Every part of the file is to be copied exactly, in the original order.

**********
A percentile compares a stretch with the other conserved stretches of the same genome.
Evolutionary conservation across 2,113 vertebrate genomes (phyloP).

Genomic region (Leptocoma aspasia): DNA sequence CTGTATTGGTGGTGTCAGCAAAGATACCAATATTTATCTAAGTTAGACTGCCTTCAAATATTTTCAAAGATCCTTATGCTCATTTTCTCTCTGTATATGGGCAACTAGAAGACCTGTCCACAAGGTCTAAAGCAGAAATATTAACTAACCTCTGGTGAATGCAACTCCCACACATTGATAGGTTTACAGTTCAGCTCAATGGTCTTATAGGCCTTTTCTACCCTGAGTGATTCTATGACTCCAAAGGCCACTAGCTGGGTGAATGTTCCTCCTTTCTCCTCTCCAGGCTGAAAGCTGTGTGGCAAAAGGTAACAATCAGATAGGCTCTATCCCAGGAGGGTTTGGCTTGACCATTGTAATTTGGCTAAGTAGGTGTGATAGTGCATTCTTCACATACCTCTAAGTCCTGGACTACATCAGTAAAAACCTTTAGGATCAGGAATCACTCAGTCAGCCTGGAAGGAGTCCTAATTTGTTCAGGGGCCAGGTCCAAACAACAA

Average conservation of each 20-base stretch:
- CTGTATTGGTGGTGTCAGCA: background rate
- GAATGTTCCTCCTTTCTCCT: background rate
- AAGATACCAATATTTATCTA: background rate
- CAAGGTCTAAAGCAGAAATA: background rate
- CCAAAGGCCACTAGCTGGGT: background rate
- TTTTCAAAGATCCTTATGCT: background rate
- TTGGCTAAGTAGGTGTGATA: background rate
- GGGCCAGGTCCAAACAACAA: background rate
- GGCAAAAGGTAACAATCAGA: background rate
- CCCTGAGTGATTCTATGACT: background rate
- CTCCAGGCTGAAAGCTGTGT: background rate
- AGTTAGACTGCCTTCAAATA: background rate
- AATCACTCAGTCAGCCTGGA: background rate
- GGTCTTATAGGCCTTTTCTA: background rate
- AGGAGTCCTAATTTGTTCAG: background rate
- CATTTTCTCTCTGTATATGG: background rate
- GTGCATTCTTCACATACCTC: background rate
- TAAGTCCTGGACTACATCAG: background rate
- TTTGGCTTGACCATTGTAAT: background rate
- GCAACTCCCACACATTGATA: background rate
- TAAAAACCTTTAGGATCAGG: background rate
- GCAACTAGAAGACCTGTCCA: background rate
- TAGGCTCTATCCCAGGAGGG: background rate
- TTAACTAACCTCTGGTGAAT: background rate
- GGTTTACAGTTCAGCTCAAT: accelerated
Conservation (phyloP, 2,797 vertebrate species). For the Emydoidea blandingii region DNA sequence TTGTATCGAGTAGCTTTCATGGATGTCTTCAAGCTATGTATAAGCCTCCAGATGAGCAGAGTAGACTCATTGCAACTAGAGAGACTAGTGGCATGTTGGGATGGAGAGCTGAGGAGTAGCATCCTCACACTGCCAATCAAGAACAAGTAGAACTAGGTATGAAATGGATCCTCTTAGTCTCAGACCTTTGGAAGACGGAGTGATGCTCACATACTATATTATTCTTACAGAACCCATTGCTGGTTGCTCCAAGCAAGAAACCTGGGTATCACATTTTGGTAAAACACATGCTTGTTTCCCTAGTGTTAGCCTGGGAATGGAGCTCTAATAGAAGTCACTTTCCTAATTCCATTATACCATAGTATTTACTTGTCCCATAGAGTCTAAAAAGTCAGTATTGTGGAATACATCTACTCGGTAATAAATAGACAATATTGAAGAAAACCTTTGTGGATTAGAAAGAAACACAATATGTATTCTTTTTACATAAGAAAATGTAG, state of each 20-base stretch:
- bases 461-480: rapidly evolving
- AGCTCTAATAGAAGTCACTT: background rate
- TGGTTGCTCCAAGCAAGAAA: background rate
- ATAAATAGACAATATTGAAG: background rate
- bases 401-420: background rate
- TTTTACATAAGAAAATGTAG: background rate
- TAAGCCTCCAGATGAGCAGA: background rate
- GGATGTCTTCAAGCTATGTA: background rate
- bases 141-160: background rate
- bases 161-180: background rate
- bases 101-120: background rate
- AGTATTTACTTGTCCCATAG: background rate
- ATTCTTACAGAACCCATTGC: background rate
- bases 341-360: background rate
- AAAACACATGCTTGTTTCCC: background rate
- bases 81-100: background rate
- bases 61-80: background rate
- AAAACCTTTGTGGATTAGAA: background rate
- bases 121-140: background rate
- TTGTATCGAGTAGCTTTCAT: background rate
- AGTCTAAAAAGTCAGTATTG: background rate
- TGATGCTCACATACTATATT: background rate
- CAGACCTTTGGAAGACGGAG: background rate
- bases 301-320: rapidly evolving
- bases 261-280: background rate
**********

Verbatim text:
A percentile compares a stretch with the other conserved stretches of the same genome.
Evolutionary conservation across 2,113 vertebrate genomes (phyloP).

Genomic region (Leptocoma aspasia): DNA sequence CTGTATTGGTGGTGTCAGCAAAGATACCAATATTTATCTAAGTTAGACTGCCTTCAAATATTTTCAAAGATCCTTATGCTCATTTTCTCTCTGTATATGGGCAACTAGAAGACCTGTCCACAAGGTCTAAAGCAGAAATATTAACTAACCTCTGGTGAATGCAACTCCCACACATTGATAGGTTTACAGTTCAGCTCAATGGTCTTATAGGCCTTTTCTACCCTGAGTGATTCTATGACTCCAAAGGCCACTAGCTGGGTGAATGTTCCTCCTTTCTCCTCTCCAGGCTGAAAGCTGTGTGGCAAAAGGTAACAATCAGATAGGCTCTATCCCAGGAGGGTTTGGCTTGACCATTGTAATTTGGCTAAGTAGGTGTGATAGTGCATTCTTCACATACCTCTAAGTCCTGGACTACATCAGTAAAAACCTTTAGGATCAGGAATCACTCAGTCAGCCTGGAAGGAGTCCTAATTTGTTCAGGGGCCAGGTCCAAACAACAA

Average conservation of each 20-base stretch:
- CTGTATTGGTGGTGTCAGCA: background rate
- GAATGTTCCTCCTTTCTCCT: background rate
- AAGATACCAATATTTATCTA: background rate
- CAAGGTCTAAAGCAGAAATA: background rate
- CCAAAGGCCACTAGCTGGGT: background rate
- TTTTCAAAGATCCTTATGCT: background rate
- TTGGCTAAGTAGGTGTGATA: background rate
- GGGCCAGGTCCAAACAACAA: background rate
- GGCAAAAGGTAACAATCAGA: background rate
- CCCTGAGTGATTCTATGACT: background rate
- CTCCAGGCTGAAAGCTGTGT: background rate
- AGTTAGACTGCCTTCAAATA: background rate
- AATCACTCAGTCAGCCTGGA: background rate
- GGTCTTATAGGCCTTTTCTA: background rate
- AGGAGTCCTAATTTGTTCAG: background rate
- CATTTTCTCTCTGTATATGG: background rate
- GTGCATTCTTCACATACCTC: background rate
- TAAGTCCTGGACTACATCAG: background rate
- TTTGGCTTGACCATTGTAAT: background rate
- GCAACTCCCACACATTGATA: background rate
- TAAAAACCTTTAGGATCAGG: background rate
- GCAACTAGAAGACCTGTCCA: background rate
- TAGGCTCTATCCCAGGAGGG: background rate
- TTAACTAACCTCTGGTGAAT: background rate
- GGTTTACAGTTCAGCTCAAT: accelerated
Conservation (phyloP, 2,797 vertebrate species). For the Emydoidea blandingii region DNA sequence TTGTATCGAGTAGCTTTCATGGATGTCTTCAAGCTATGTATAAGCCTCCAGATGAGCAGAGTAGACTCATTGCAACTAGAGAGACTAGTGGCATGTTGGGATGGAGAGCTGAGGAGTAGCATCCTCACACTGCCAATCAAGAACAAGTAGAACTAGGTATGAAATGGATCCTCTTAGTCTCAGACCTTTGGAAGACGGAGTGATGCTCACATACTATATTATTCTTACAGAACCCATTGCTGGTTGCTCCAAGCAAGAAACCTGGGTATCACATTTTGGTAAAACACATGCTTGTTTCCCTAGTGTTAGCCTGGGAATGGAGCTCTAATAGAAGTCACTTTCCTAATTCCATTATACCATAGTATTTACTTGTCCCATAGAGTCTAAAAAGTCAGTATTGTGGAATACATCTACTCGGTAATAAATAGACAATATTGAAGAAAACCTTTGTGGATTAGAAAGAAACACAATATGTATTCTTTTTACATAAGAAAATGTAG, state of each 20-base stretch:
- bases 461-480: rapidly evolving
- AGCTCTAATAGAAGTCACTT: background rate
- TGGTTGCTCCAAGCAAGAAA: background rate
- ATAAATAGACAATATTGAAG: background rate
- bases 401-420: background rate
- TTTTACATAAGAAAATGTAG: background rate
- TAAGCCTCCAGATGAGCAGA: background rate
- GGATGTCTTCAAGCTATGTA: background rate
- bases 141-160: background rate
- bases 161-180: background rate
- bases 101-120: background rate
- AGTATTTACTTGTCCCATAG: background rate
- ATTCTTACAGAACCCATTGC: background rate
- bases 341-360: background rate
- AAAACACATGCTTGTTTCCC: background rate
- bases 81-100: background rate
- bases 61-80: background rate
- AAAACCTTTGTGGATTAGAA: background rate
- bases 121-140: background rate
- TTGTATCGAGTAGCTTTCAT: background rate
- AGTCTAAAAAGTCAGTATTG: background rate
- TGATGCTCACATACTATATT: background rate
- CAGACCTTTGGAAGACGGAG: background rate
- bases 301-320: rapidly evolving
- bases 261-280: background rate